Willa Cather > One of Ours > Book Five: “Bidding the Eagles of the West Fly On.” XIII.
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Willa Cather (1873–1947).  One of Ours.  1922.

Book Five: “Bidding the Eagles of the West Fly On”

XIII
THE WOODLAND path was deep in leaves. Claude and David were lying on the dry, springy heather among the flint boulders. Gerhardt, with his Stetson over his eyes, was presumably asleep. They were having fine weather for their holiday. The forest rose about this open glade like an amphitheatre, in golden terraces of horsechestnut and beech. The big nuts dropped velvety and brown, as if they had been soaked in oil, and disappeared in the dry leaves below. Little black yew trees, that had not been visible in the green of summer, stood out among the curly yellow brakes. Through the grey netting of the beech twigs, stiff holly bushes glittered.   1
  It was the Wheeler way to dread false happiness, to feel cowardly about being fooled. Since he had come back, Claude had more than once wondered whether he took too much for granted and felt more at home here than he had any right to feel. The Americans were prone, he had observed, to make themselves very much at home, to mistake good manners for good-will. He had no right to doubt the affection of the Jouberts, however; that was genuine and personal,—not a smooth surface under which almost any shade of scorn might lie and laugh … was not, in short, the treacherous “French politeness” by which one must not let oneself be taken in. Merely having seen the season change in a country gave one the sense of having been there for a long time. And, anyway, he wasn’t a tourist. He was here on legitimate business.   2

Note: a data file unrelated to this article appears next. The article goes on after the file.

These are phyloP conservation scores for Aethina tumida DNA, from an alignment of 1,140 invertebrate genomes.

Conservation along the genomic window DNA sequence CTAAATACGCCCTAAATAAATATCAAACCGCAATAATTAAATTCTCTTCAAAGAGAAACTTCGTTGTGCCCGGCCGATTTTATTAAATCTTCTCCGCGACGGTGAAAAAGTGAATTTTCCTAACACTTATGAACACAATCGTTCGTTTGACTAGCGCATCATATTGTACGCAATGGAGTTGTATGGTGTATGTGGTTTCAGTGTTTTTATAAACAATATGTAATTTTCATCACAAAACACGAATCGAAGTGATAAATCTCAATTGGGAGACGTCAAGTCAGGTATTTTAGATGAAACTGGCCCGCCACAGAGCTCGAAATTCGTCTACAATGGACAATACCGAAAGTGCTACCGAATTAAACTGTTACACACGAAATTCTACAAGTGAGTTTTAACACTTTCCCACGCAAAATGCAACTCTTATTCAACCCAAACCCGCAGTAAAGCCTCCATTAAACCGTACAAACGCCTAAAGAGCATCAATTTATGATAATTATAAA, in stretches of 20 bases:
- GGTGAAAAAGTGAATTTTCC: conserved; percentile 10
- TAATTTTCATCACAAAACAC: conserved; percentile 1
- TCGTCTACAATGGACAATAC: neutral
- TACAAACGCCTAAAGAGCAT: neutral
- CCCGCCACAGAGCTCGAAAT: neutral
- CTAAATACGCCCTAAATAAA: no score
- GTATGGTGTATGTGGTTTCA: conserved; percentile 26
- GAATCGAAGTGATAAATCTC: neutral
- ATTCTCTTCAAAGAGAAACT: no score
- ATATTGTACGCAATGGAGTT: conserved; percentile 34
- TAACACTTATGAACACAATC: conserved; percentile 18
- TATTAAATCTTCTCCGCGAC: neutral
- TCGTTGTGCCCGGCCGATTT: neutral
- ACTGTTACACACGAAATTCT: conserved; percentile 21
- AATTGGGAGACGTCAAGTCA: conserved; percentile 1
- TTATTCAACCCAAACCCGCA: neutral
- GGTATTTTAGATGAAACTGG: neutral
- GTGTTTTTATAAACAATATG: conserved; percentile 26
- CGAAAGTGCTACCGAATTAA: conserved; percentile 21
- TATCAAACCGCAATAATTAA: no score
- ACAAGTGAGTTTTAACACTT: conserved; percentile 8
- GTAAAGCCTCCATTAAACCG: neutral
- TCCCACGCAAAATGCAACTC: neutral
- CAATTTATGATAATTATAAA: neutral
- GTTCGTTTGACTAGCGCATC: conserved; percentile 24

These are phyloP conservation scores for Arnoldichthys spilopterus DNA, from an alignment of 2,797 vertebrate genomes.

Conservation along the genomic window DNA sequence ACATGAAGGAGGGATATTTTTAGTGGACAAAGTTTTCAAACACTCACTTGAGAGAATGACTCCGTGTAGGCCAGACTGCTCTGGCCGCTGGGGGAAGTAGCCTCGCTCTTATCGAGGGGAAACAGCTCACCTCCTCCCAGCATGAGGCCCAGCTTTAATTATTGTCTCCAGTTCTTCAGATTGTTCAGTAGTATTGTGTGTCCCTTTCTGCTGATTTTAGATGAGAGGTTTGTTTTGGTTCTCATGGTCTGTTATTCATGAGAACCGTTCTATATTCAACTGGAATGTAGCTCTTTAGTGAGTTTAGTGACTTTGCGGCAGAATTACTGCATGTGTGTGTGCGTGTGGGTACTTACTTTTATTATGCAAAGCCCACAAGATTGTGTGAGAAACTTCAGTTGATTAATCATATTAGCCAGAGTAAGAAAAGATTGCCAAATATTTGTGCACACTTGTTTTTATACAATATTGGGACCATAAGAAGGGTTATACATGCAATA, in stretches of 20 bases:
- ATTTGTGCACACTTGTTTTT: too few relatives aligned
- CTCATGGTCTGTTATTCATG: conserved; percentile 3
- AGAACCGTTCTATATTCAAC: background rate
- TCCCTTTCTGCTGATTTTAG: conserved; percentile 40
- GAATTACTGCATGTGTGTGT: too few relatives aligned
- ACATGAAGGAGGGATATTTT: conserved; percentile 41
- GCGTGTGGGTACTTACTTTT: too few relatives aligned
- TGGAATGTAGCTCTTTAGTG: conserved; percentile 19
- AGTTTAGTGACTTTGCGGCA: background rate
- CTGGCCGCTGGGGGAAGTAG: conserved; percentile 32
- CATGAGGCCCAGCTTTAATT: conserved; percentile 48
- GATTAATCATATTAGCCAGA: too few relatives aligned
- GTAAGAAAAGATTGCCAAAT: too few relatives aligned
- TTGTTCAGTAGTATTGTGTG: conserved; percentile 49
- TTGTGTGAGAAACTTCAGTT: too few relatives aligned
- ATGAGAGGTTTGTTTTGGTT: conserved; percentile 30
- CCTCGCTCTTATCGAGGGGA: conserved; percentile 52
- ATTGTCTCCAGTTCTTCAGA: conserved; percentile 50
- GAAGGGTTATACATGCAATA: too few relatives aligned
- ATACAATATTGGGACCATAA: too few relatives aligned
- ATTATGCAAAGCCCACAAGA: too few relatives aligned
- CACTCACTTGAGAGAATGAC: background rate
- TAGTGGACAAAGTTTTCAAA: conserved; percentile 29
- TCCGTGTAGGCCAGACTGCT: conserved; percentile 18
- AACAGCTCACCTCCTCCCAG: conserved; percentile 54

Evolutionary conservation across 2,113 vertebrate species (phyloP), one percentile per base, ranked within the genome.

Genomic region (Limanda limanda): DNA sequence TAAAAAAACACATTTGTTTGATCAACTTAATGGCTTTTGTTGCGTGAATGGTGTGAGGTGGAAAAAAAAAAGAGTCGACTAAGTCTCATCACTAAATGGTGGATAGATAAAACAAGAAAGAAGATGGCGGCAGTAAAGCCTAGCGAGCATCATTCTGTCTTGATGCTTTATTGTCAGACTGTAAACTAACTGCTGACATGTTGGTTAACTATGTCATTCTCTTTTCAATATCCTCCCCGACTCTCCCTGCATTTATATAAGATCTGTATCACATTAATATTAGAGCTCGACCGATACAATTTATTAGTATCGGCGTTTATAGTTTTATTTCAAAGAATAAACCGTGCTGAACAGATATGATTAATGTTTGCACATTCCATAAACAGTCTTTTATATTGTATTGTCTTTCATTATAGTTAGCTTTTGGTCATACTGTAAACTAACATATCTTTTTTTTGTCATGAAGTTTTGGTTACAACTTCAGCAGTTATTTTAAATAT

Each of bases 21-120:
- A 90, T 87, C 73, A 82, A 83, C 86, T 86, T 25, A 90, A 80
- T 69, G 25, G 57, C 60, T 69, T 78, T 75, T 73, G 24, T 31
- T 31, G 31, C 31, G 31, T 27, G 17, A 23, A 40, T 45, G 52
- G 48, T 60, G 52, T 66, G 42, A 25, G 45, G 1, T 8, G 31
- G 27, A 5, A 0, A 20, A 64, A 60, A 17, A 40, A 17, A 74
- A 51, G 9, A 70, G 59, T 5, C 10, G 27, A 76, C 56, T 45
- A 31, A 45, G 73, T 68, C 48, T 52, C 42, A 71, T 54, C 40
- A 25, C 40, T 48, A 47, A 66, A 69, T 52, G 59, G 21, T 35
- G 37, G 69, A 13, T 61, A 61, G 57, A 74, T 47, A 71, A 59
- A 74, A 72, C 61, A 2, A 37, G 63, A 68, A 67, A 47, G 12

Claude’s sprained ankle was still badly swollen. Madame Joubert was sure he ought not to move about on it at all, begged him to sit in the garden all day and nurse it. But the surgeon at the front had told him that if he once stopped walking, he would have to go to the hospital. So, with the help of his host’s best holly-wood cane, he limped out into the forest every day. This afternoon he was tempted to go still farther. Madame Joubert had told him about some caves at the other end of the wood, underground chambers where the country people had gone to live in times of great misery, long ago, in the English wars. The English wars; he could not remember just how far back they were,—but long enough to make one feel comfortable. As for him, perhaps he would never go home at all. Perhaps, when this great affair was over, he would buy a little farm and stay here for the rest of his life. That was a project he liked to play with. There was no chance for the kind of life he wanted at home, where people were always buying and selling, building and pulling down. He had begun to believe that the Americans were a people of shallow emotions. That was the way Gerhardt had put it once; and if it was true, there was no cure for it. Life was so short that it meant nothing at all unless it were continually reinforced by something that endured; unless the shadows of individual existence came and went against a background that held together. While he was absorbed in his day dream of farming in France, his companion stirred and rolled over on his elbow.   3
  “You know we are to join the Battalion at A——. They’ll be living like kings there. Hicks will get so fat he’ll drop over on the march. Headquarters must have something particularly nasty in mind; the infantry is always fed up before a slaughter. But I’ve been thinking; I have some old friends at A——. Suppose we go on there a day early, and get them to take us in? It’s a fine old place, and I ought to go to see them. The son was a fellow student of mine at the Conservatoire. He was killed the second winter of the war. I used to go up there for the holidays with him; I would like to see his mother and sister again. You’ve no objection?”   4
  Claude did not answer at once. He lay squinting off at the beech trees, without moving. “You always avoid that subject with me, don’t you?” he said presently.   5